Now showing items 1-20 of 11278

    • Alma - OAI Test C

      Jones, Chuckles; Wallace, Wally (2022-10-01)
      This is a test of the emergency broadcast system.
    • Alma - OAI Test #2

      Smith, Smithers (2022-08-14)
      Disco Inferno and the Chocolate Factory
    • Alma - OAI Test Uno

      Doe, Johnathan (2022-09-14)
    • Effect of Calcitriol on the Immunomodulatory Properties and Hyaluronic Acid Metabolic Pathways of Human Mesenchymal Stem Cells

      Braley, Katherine; School of Medicine
      Mesenchymal stem cells (MSCs) are non-hematopoietic stem cells which have remarkable immunomodulatory and tissue reparative properties, sparking clinical interest in their use in regenerative medicine. MSC-mediated immunomodulation occurs primarily via production of soluble factors like indolamine-2,3-dioxygenase (IDO), programmed death ligand-1 (PDL-1), prostaglandin E2 (PGE2), among others which function to inhibit effector immune cell function while promoting regulatory subtypes. Our lab focuses on the role of hyaluronic acid (HA) metabolism and signaling through HA receptor, CD44, in MSC’s ability to modulate the immune system and promote tissue repair. Data from our lab has demonstrated alterations in HA metabolism, production, and signaling in MSCs that have been primed with an inflammatory signal. Emerging research has suggested that calcitriol, the biologically active form of Vitamin D, may modulate soluble factor production by MSCs in response to inflammation. Taken together, we then hypothesized that calcitriol may also augment HA metabolic pathways. We utilized secretomes from Staphylococcal enterotoxin B (SEB)-activated peripheral blood mononuclear cells (PBMCs) to simulate the inflammatory microenvironment. In PBMC supernatant-activated MSCs we saw a consistent upregulation in gene expression of CD44, HA synthase isoform HAS-3, IDO-1, and PDL-1. Preliminary data suggests possible alterations in the molecular weight of hyaluronic acid secreted by activated MSCs when treated with calcitriol and PBMC supernatant when visualized by gel electrophoresis, though further replicates are needed. xi On its own, calcitriol was not able to modulate the alterations seen in HA metabolism in activated MSCs, as there was no statistically significant change in HAS3 gene expression between calcitriol and vehicle at 24-hour time-points. Though, calcitriol was shown to decrease total HA production in activated MSCs, as well as partially restore high molecular weight HA in PBMC supernatant- activated MSCs. Calcitriol was not demonstrated to meaningfully alter gene expression of IDO-1 or PDL-1 compared to PBMC supernatant-treated cells, suggesting that calcitriol does not affect MSC activation by inflammatory stimuli. However, optimization of the calcitriol delivery process and exposure time is necessary. Preliminary results following optimization of calcitriol dose and timing demonstrate a significant alteration in expression of HAS3, though further replicates are needed to confirm this effect. Additional studies investigating the effects of secretomes from MSCs treated with calcitriol on immune cell activity, and co-culturing experiments between MSCs and immune cells in the presence of calcitriol may provide more insight into the role of calcitriol and its effect on the immunomodulatory properties of MSCs.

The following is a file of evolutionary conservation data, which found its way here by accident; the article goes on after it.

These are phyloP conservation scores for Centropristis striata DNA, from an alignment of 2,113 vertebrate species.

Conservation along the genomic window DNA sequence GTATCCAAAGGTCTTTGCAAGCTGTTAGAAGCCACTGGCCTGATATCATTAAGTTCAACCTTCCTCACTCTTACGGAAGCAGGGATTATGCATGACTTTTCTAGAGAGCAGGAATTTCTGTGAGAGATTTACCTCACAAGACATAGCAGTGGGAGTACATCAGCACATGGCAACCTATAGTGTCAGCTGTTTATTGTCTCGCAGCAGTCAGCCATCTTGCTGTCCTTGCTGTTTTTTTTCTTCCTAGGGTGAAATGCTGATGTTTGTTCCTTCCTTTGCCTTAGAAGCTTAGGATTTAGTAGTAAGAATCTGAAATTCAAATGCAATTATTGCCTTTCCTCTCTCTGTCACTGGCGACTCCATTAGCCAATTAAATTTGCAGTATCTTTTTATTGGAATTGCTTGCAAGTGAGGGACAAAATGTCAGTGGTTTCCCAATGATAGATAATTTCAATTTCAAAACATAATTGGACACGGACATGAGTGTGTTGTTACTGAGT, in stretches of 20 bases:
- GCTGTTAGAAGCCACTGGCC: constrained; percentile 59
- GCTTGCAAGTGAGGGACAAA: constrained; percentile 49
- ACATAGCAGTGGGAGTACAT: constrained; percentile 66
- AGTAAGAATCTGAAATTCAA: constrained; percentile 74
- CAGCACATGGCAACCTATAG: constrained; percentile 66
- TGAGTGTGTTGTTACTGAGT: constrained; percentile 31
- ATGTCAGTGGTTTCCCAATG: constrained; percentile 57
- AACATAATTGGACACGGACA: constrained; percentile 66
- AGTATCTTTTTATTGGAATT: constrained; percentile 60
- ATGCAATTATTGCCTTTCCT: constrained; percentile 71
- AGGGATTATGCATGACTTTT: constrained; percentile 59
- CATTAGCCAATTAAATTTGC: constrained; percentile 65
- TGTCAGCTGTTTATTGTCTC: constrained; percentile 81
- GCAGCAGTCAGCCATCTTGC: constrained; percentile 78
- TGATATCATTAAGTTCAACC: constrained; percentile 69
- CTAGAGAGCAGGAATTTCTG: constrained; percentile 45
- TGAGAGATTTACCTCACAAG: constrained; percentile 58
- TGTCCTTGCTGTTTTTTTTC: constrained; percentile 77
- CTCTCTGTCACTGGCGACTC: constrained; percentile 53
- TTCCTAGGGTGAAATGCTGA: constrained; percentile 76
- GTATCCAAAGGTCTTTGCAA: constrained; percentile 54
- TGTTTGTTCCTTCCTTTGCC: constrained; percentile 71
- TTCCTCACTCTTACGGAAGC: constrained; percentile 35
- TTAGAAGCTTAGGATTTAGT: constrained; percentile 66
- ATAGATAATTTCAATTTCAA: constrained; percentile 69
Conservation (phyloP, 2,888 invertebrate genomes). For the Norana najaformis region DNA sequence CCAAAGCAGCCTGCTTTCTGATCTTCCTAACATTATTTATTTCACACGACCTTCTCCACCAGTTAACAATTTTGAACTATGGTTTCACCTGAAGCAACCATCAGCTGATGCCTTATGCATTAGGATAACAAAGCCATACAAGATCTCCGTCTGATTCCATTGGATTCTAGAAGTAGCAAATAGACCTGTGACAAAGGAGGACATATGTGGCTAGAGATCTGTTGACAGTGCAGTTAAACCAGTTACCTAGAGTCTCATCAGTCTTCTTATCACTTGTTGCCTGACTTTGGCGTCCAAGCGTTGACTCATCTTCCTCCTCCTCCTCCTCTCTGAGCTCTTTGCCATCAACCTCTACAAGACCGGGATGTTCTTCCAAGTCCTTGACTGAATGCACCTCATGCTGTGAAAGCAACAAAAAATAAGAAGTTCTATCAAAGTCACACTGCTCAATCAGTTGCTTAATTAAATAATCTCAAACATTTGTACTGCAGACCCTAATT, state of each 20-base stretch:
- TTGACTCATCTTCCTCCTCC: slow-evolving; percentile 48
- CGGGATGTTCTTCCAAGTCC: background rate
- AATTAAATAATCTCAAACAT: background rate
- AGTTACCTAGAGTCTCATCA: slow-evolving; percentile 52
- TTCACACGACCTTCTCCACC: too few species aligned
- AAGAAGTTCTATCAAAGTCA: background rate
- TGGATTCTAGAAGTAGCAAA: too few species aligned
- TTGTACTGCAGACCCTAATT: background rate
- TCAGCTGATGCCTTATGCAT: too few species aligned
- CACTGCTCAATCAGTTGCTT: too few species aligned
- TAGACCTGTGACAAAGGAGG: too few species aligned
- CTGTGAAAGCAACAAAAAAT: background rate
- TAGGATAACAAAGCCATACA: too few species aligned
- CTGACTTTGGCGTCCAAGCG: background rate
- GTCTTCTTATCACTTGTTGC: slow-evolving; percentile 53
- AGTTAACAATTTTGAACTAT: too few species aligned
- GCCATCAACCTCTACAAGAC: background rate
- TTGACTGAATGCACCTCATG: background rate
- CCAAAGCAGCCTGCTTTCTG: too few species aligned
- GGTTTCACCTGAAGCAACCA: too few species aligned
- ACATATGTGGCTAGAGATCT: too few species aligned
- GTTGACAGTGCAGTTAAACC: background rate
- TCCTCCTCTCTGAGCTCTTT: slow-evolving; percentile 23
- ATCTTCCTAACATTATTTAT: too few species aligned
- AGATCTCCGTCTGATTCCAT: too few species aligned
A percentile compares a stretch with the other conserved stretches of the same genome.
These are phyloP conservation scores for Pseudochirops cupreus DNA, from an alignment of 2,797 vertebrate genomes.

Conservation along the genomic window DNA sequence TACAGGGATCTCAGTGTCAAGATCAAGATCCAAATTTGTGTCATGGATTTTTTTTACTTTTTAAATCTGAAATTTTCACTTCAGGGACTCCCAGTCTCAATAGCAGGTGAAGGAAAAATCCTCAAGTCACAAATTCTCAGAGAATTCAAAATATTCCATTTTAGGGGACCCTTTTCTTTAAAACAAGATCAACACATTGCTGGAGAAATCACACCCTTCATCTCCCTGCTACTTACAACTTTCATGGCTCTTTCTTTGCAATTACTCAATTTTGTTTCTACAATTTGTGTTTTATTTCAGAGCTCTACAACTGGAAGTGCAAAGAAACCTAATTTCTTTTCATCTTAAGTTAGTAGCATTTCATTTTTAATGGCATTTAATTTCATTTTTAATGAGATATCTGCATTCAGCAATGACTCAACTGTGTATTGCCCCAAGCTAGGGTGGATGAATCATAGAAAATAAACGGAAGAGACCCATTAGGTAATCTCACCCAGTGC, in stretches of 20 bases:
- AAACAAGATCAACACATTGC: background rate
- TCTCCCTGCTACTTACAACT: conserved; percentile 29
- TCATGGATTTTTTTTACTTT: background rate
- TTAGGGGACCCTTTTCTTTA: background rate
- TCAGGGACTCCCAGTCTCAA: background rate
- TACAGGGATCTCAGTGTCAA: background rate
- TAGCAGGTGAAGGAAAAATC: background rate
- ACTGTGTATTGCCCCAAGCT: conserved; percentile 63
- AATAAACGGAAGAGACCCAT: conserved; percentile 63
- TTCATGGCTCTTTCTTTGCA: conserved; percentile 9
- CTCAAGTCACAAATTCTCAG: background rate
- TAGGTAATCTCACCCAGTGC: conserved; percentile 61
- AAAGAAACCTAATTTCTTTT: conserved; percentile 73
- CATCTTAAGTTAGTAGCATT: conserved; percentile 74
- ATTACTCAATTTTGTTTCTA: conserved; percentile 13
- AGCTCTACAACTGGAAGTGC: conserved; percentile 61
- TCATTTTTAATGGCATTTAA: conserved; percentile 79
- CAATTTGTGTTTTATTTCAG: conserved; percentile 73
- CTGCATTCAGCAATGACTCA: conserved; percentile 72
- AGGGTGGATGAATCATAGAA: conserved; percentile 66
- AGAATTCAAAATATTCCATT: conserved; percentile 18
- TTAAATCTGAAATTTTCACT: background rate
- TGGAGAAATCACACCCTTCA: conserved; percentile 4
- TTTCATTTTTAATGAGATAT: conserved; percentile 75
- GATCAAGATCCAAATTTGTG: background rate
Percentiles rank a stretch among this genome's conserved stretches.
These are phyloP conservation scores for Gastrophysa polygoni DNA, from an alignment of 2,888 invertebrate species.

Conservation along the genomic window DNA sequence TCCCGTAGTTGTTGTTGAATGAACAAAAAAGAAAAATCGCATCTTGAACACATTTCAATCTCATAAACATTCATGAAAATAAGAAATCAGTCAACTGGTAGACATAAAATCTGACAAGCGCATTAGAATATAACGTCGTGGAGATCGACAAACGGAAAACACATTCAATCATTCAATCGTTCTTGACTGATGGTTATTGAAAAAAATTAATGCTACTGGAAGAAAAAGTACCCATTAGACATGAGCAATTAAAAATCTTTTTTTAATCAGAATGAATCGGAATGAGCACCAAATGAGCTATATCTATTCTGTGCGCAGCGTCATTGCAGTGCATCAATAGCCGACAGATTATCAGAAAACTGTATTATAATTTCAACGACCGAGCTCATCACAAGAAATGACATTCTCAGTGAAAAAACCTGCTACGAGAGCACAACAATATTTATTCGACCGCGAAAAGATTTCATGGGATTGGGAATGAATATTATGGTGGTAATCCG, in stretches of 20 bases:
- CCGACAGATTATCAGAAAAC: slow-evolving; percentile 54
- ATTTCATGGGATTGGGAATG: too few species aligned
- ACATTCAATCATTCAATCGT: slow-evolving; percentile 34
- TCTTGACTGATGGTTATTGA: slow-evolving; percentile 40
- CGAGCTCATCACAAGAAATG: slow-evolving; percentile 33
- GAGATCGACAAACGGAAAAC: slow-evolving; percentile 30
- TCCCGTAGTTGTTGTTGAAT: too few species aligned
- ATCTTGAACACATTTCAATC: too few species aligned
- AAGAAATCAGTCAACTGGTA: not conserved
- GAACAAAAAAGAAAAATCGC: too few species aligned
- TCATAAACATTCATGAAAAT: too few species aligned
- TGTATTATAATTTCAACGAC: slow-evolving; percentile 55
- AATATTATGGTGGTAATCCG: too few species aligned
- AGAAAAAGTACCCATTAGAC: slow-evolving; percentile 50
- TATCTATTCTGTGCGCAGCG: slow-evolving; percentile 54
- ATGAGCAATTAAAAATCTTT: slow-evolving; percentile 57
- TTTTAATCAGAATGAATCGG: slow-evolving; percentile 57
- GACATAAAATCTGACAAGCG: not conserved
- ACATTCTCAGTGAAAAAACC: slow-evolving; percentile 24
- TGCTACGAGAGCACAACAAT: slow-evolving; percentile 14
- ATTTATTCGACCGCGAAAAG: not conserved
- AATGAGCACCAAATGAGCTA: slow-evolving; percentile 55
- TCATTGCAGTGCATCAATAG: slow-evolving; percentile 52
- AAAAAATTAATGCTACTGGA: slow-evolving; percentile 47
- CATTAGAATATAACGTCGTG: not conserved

• Nursing Student Perceptions of Presence in a Virtual Learning Environment: A Qualitative Description Study

      Thrift, Jason R; Georgia Baptist College of Nursing
      Multifaceted approaches to learning are used for educating student nurses. One common teaching modality in nursing education, simulation, provides hands-on experiences in a safe environment to prepare student nurses for professional roles. High quality simulation standards recommend an engaging immersive experience, with physical, emotional, and conceptual fidelity to clinical practice. Presence is the perception of being there in a simulation as if it were real. Studies have reported improved learning outcomes with increased sense of presence. A simulation modality seldom used in nursing education is virtual reality simulation (VR-Sim) a three dimensional, immersive experience. VR-Sim with head mounted visual and haptic enhancements has the potential to increase presence and improve learning. Student perceptions of presence in VR-Sim is unknown. The purpose of this study was to explore student nurses’ perceptions of presence during simulation. A qualitative description design included a VR-Sim of a patient needing cardiopulmonary resuscitation (CPR). Each participant (N=11) performed two repetitions in the VR-Sim followed by debriefing and a guided interview. The conceptual framework for the study was informed by extant literature including theoretical frameworks. Two research questions guided the study to 1) explore student perceptions of presence in VR-Sim and 2) align findings with current theories of simulation and presence. Braun and Clarke’s (2006) steps for theme development and Saldaña’s (2016) coding informed the data analysis. For Research Question 1, three themes and eight subthemes described participants perceptions of being there in the VR-Sim environment. Findings showed all participants reported experiencing presence during the simulation (Theme: What Brought Me In, What Brought Me Out), but glitches, feel of compressions, and sensing the real physical environment outside the simulation interrupted the experience of presence (Theme: Issues in VR-Sim). Additionally, participants described the experience of learning CPR with the VR-Sim (Theme: Higher Level of Learning). For Research Question 2, the main constructs from the extant theories aligned with the perceptions of participants including ideas about presence, fidelity, individual factors, learning outcomes, and collaboration. The study conceptual model provided a sound framework for continued research of the efficacy of VR-Sim in nursing education.